Olena Gryniuk talked to Marcin Balicki, CEO at Millennium Leasing (Poland), about the development of the leasing market in Poland and how Millennium Leasing approaches SME customers.
How many of your leasing deals are you concluding with SME customers?
This year more than 35% of our business (understood as new leasing agreements) comes from customers in the SME sector. However, it is worth pointing out that we’re experiencing an increasing trend within this scope, due to the fact that for a number of years we have been developing our operations in the SME and Micro sectors by transferring transaction execution and transparency of terms standards to those sectors from the corporate segment, where we’ve always had a strong presence.
What equipment do SMEs buy and what is the main leasing product they choose?
When it comes to Millennium Leasing, the structure of agreements concluded by companies from the SME sector is quite balanced. The largest share is attributable to vehicles up to 3.5 tonnes (37.5% in terms of volume and 18.9% in terms of value), heavy road transport (39.4% in terms of volume and 46.5% in terms of value) as well as machinery and equipment (21.8% in terms of volume and 30.8% in terms of value).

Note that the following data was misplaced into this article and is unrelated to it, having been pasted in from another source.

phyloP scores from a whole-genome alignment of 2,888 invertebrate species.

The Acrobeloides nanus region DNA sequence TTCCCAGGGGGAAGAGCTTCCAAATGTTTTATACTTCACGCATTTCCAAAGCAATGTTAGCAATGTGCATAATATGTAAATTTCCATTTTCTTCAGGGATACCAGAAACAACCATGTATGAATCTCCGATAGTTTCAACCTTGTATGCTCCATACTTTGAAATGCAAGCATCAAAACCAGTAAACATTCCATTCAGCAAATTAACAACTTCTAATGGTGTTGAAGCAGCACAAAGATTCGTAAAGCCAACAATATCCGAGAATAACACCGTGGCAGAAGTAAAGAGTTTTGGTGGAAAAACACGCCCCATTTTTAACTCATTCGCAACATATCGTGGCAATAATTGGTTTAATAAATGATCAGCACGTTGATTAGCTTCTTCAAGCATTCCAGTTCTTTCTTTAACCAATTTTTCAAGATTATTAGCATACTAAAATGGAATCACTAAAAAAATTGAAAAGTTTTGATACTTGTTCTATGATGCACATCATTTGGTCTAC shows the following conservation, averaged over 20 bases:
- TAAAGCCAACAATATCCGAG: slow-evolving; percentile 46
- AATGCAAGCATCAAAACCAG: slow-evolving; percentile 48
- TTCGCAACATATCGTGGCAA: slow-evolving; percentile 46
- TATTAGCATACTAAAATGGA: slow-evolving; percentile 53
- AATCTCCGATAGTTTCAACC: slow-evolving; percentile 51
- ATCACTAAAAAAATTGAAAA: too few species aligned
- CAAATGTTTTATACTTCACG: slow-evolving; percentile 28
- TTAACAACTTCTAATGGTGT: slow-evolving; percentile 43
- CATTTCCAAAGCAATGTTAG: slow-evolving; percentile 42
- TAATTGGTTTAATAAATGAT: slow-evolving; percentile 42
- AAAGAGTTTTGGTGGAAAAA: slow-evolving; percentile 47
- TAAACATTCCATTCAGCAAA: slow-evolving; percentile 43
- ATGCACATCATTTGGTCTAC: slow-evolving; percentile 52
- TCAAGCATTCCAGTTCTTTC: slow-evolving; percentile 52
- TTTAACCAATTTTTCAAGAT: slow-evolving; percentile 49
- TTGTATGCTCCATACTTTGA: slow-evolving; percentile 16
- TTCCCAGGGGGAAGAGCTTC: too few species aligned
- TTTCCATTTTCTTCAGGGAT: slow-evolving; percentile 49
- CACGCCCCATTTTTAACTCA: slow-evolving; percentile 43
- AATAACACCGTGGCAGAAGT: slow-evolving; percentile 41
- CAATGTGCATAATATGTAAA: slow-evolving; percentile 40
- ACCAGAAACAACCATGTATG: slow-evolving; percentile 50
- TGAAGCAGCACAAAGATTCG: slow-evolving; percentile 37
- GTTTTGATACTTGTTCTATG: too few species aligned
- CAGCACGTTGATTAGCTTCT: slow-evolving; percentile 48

This August, Millennium Leasing announced the signing of a loan agreement with EBRD under the PolGEFF project (Polish Green Economy Financing Facility), the main part of which should be granted to SMEs for investments related to energy efficiency or renewable energy. What are the projects that you will consider and how many SMEs you plan to finance under that project?
Our commitment to financing energy saving investments goes back years. We have been taking part in various programmes (such as PolSeff) and we’ve also established our own product lines. Leasing EkoEnergia is one such product, where, using our own funds, we provided co-financing for investments in energy-saving machines to our customers. And we do not only perceive these actions as favourable from a CSR perspective — they are also thoroughly justified from a business point of view. Essentially, such investments do more than just contribute to a reduction in energy costs: frequently, nowadays when we are experiencing increasing problems associated with availability of qualified staff, they allow our customers to sidestep this barrier. The agreement with EBRD concluded this year is yet another step in that direction.